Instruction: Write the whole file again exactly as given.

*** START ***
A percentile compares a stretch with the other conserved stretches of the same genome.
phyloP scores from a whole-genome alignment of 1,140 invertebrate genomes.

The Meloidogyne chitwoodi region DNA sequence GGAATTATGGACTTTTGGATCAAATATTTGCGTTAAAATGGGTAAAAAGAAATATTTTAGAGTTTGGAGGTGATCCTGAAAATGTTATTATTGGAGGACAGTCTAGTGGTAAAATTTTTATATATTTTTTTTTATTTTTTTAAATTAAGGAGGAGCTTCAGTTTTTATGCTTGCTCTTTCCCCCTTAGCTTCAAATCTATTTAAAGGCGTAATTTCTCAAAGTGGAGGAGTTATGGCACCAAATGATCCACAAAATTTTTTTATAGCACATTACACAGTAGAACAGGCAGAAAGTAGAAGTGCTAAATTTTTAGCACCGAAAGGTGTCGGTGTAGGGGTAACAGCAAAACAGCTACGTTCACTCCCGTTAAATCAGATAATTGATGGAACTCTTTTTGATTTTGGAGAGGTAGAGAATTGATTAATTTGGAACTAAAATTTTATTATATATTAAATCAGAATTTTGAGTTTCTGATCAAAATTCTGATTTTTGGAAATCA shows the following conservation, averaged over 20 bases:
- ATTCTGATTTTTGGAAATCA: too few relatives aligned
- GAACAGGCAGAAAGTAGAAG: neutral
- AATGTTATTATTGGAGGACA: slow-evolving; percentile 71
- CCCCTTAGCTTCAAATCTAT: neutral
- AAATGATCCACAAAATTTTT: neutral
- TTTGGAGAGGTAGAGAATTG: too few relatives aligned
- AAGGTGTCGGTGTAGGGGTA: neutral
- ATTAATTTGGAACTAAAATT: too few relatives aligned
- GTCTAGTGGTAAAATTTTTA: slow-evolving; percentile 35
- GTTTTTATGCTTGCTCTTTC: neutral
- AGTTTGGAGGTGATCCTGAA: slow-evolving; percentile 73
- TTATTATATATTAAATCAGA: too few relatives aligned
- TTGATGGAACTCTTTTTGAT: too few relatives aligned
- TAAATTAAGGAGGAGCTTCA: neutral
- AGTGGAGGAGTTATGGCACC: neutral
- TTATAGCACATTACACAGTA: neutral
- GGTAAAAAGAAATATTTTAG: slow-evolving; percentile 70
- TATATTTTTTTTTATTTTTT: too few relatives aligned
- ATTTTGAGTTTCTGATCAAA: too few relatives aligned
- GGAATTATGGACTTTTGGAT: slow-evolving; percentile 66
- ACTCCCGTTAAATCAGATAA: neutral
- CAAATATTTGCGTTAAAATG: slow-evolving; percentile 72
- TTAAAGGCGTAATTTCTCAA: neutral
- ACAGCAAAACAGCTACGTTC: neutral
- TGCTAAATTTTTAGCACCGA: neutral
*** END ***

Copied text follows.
A percentile compares a stretch with the other conserved stretches of the same genome.
phyloP scores from a whole-genome alignment of 1,140 invertebrate genomes.

The Meloidogyne chitwoodi region DNA sequence GGAATTATGGACTTTTGGATCAAATATTTGCGTTAAAATGGGTAAAAAGAAATATTTTAGAGTTTGGAGGTGATCCTGAAAATGTTATTATTGGAGGACAGTCTAGTGGTAAAATTTTTATATATTTTTTTTTATTTTTTTAAATTAAGGAGGAGCTTCAGTTTTTATGCTTGCTCTTTCCCCCTTAGCTTCAAATCTATTTAAAGGCGTAATTTCTCAAAGTGGAGGAGTTATGGCACCAAATGATCCACAAAATTTTTTTATAGCACATTACACAGTAGAACAGGCAGAAAGTAGAAGTGCTAAATTTTTAGCACCGAAAGGTGTCGGTGTAGGGGTAACAGCAAAACAGCTACGTTCACTCCCGTTAAATCAGATAATTGATGGAACTCTTTTTGATTTTGGAGAGGTAGAGAATTGATTAATTTGGAACTAAAATTTTATTATATATTAAATCAGAATTTTGAGTTTCTGATCAAAATTCTGATTTTTGGAAATCA shows the following conservation, averaged over 20 bases:
- ATTCTGATTTTTGGAAATCA: too few relatives aligned
- GAACAGGCAGAAAGTAGAAG: neutral
- AATGTTATTATTGGAGGACA: slow-evolving; percentile 71
- CCCCTTAGCTTCAAATCTAT: neutral
- AAATGATCCACAAAATTTTT: neutral
- TTTGGAGAGGTAGAGAATTG: too few relatives aligned
- AAGGTGTCGGTGTAGGGGTA: neutral
- ATTAATTTGGAACTAAAATT: too few relatives aligned
- GTCTAGTGGTAAAATTTTTA: slow-evolving; percentile 35
- GTTTTTATGCTTGCTCTTTC: neutral
- AGTTTGGAGGTGATCCTGAA: slow-evolving; percentile 73
- TTATTATATATTAAATCAGA: too few relatives aligned
- TTGATGGAACTCTTTTTGAT: too few relatives aligned
- TAAATTAAGGAGGAGCTTCA: neutral
- AGTGGAGGAGTTATGGCACC: neutral
- TTATAGCACATTACACAGTA: neutral
- GGTAAAAAGAAATATTTTAG: slow-evolving; percentile 70
- TATATTTTTTTTTATTTTTT: too few relatives aligned
- ATTTTGAGTTTCTGATCAAA: too few relatives aligned
- GGAATTATGGACTTTTGGAT: slow-evolving; percentile 66
- ACTCCCGTTAAATCAGATAA: neutral
- CAAATATTTGCGTTAAAATG: slow-evolving; percentile 72
- TTAAAGGCGTAATTTCTCAA: neutral
- ACAGCAAAACAGCTACGTTC: neutral
- TGCTAAATTTTTAGCACCGA: neutral